OTC Tech Awards: Schlumberger’s GeoSphere gives operators a better view deep underground

With a depth of investigation exceeding 100 feet, the GeoSphere reservoir mapping-while-drilling service reveals subsurface layers and fluid contacts to increase production potential. (Schlumberger)
With a depth of investigation exceeding 100 feet, the GeoSphere reservoir mapping-while-drilling service reveals subsurface layers and fluid contacts to increase production potential. (Schlumberger)

This story profiles one of the Offshore Technology Conference’s Spotlight on New Technology Award winners.

Like many other technologies emerging in the petroleum industry today — including several 2015 OTC Spotlight on New Technology Award winners — the idea behind Schlumberger’s GeoSphere reservoir mapping-while-drilling service is to send as much information as possible to the surface to give operators a better idea of what they’re working with and to do it as fast as possible so as to minimize interruptions to drilling.

Using multiple frequency electromagnetic transmitters, the GeoSphere service provides a larger, more accurate picture of a reservoir than ever before, all while drilling continues, so operators can make decisions earlier.

“We can see deeper than any other tool,” said Jean Seydoux, well placement and reservoir positioning program manager for Schlumberger’s Drilling & Measurements division. “It really gives you access to what’s there — structure, geology, resistivity, oil. The benefit to the client is that we can land wells; as we are approaching the reservoir, we can see deeper earlier; and we can change the trajectory to where we want to go.”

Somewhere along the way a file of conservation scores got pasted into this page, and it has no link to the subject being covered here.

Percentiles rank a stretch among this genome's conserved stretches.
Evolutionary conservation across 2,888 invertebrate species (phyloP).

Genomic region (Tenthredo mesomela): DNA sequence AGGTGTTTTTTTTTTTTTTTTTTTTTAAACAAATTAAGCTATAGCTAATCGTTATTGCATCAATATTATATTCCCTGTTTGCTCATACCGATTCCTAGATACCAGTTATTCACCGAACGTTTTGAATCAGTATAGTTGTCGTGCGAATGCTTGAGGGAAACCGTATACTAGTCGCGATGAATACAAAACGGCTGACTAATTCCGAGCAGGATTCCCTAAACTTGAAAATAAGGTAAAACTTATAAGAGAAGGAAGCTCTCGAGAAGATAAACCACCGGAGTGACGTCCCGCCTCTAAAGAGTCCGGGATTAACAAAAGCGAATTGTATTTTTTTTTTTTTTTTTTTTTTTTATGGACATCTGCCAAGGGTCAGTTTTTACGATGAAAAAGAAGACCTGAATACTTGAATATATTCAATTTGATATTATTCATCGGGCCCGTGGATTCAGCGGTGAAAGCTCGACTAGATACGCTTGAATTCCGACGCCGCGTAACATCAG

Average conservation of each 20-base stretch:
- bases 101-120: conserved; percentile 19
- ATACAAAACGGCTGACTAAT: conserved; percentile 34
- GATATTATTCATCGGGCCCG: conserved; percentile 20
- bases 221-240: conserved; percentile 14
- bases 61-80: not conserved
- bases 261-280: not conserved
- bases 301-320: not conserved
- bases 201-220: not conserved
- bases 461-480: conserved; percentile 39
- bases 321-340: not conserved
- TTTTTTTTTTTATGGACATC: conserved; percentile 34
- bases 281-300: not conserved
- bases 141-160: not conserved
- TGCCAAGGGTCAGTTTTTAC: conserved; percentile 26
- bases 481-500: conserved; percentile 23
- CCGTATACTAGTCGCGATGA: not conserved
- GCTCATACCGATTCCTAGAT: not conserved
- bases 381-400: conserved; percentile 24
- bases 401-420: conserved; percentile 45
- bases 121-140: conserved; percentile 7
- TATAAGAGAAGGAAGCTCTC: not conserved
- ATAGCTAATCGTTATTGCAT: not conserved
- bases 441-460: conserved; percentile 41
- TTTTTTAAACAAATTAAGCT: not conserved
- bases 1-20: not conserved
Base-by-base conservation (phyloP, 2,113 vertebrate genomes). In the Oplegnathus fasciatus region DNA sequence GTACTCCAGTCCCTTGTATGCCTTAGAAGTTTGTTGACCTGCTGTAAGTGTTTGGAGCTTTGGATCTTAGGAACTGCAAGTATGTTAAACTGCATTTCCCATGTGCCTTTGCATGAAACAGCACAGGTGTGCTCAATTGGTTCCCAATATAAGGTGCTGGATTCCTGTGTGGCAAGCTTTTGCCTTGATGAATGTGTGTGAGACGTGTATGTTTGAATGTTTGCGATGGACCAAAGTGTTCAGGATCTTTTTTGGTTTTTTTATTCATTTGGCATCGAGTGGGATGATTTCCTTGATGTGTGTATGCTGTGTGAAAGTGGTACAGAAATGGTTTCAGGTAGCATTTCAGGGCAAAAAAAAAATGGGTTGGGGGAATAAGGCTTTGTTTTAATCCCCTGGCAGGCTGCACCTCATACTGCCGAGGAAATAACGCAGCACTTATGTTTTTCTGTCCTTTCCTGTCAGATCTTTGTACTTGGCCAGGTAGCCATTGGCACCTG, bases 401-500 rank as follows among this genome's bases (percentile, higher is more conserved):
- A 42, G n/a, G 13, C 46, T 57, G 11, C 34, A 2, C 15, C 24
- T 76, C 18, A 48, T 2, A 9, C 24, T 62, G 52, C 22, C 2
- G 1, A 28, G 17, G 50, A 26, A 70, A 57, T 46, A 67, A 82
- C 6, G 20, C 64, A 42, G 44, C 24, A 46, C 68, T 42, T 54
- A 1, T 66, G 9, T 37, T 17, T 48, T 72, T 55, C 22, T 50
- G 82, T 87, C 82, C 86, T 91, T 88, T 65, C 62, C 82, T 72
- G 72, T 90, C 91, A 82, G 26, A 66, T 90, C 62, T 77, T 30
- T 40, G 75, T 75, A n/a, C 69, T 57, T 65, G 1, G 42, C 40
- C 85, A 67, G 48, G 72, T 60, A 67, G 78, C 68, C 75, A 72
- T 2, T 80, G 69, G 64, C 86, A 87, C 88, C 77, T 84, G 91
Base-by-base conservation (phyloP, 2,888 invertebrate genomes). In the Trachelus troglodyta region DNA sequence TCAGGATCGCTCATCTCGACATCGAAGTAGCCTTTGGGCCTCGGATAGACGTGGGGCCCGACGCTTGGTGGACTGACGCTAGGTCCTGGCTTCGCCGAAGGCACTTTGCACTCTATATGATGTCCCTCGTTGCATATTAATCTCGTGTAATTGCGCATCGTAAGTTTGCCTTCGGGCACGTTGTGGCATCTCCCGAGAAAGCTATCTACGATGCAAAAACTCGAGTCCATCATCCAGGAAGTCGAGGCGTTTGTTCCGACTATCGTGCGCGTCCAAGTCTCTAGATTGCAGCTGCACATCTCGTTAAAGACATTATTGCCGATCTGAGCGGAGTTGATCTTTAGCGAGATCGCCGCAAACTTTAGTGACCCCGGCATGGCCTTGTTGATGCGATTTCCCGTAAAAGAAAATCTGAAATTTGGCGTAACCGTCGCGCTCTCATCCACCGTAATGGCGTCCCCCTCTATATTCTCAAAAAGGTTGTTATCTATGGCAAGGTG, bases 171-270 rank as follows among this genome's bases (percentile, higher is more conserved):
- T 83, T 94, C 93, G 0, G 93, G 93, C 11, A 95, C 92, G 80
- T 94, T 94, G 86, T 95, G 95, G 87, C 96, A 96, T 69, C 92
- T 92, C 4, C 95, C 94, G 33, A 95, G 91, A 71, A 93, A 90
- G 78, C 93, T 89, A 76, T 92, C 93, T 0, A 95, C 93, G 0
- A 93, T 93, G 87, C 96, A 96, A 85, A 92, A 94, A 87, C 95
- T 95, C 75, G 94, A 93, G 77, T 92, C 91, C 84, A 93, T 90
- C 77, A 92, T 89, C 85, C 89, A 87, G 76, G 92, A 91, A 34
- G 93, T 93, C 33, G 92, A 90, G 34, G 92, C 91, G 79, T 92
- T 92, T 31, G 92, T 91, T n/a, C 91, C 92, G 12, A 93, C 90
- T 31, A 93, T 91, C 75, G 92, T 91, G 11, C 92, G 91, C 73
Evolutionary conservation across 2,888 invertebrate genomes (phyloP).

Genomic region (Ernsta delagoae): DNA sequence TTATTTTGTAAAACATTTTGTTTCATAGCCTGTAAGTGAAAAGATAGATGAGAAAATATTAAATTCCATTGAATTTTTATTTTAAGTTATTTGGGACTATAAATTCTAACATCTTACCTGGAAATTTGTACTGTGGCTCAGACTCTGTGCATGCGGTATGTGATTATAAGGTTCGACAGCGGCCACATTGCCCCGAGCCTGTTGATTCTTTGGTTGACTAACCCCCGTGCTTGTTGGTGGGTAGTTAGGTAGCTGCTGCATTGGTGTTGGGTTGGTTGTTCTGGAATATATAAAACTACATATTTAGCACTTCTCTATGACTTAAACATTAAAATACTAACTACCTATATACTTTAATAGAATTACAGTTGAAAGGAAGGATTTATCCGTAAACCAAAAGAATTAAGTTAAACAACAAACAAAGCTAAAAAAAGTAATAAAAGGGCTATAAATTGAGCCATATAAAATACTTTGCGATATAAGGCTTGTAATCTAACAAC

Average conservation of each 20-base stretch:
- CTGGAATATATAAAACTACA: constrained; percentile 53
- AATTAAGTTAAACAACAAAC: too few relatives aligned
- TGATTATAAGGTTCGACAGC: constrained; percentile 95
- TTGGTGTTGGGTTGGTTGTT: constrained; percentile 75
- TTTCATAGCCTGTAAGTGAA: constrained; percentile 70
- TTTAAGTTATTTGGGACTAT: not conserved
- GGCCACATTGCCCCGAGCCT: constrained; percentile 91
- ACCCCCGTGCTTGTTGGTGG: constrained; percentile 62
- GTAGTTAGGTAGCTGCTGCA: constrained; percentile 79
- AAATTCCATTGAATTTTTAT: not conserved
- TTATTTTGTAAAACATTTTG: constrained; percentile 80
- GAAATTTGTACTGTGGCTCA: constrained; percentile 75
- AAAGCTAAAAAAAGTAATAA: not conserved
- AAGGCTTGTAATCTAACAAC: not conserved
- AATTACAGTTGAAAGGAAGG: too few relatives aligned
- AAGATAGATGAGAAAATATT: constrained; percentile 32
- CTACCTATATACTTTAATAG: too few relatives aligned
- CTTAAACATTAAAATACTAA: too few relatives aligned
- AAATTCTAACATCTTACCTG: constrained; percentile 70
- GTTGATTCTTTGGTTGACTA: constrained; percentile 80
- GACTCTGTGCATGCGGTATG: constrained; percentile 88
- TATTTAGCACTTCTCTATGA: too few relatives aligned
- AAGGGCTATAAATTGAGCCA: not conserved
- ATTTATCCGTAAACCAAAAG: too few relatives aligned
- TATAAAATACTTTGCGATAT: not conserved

Using electromagnetic transmitters to relay information is nothing new for the petroleum industry, but Schlumberger has been able to greatly increase the devices’ efficiency in the last decade or so. The advances have made gone from being able to gain an accurate picture of the reservoir from 1 foot in every direction, to 15 feet in every direction 10 years ago, to now 100 feet in every direction.

“If you’re driving on a road and it’s foggy. Until 10 years ago you could only see the yellow line,” Seydoux said. “Ten years ago, the next step in the technology allowed us to see the sides of the road. Now, GeoSphere gives you the street signs and a map of the surrounding neighborhood.”

To gain a better picture of the reservoir, Schlumberger put more distance between transmitters, adding ways to store power to energize them downhole and use multiple transmission frequencies, which conserves power. Another key breakthrough was to increase the number of measurements to map more complex reservoirs.

In 2005, Schlumberger brought mechanical and electrical engineers together with physicists, petrophysicists and mathematicians to fine-tune the technology and the mathematical processes required to interpret it. By 2008, Schlumberger began field tests in Brazil, then around the world to tweak what needed tweaking and validate the data they were mining.

The GeoSphere service was commercialized last year in Abu Dhabi. More than 200 GeoSphere services now have been run worldwide.

“Offshore can cost $1 million a day, so you can see the savings,” Seydoux said. “For the driller, it is great because you’re decreasing the risks of drilling, which is big. If you can do all of this, you have a better handle on production because you can increase contact with the reservoir, avoiding regions where you cannot produce.”

Seydoux said the next step is to continue to learn how to integrate the GeoSphere data with seismic images, to paint an ever-clearer picture of the reservoir.
For the well-placement community, this is game-changer,” Seydoux said. “It opens a lot of opportunities of what we want to do.”

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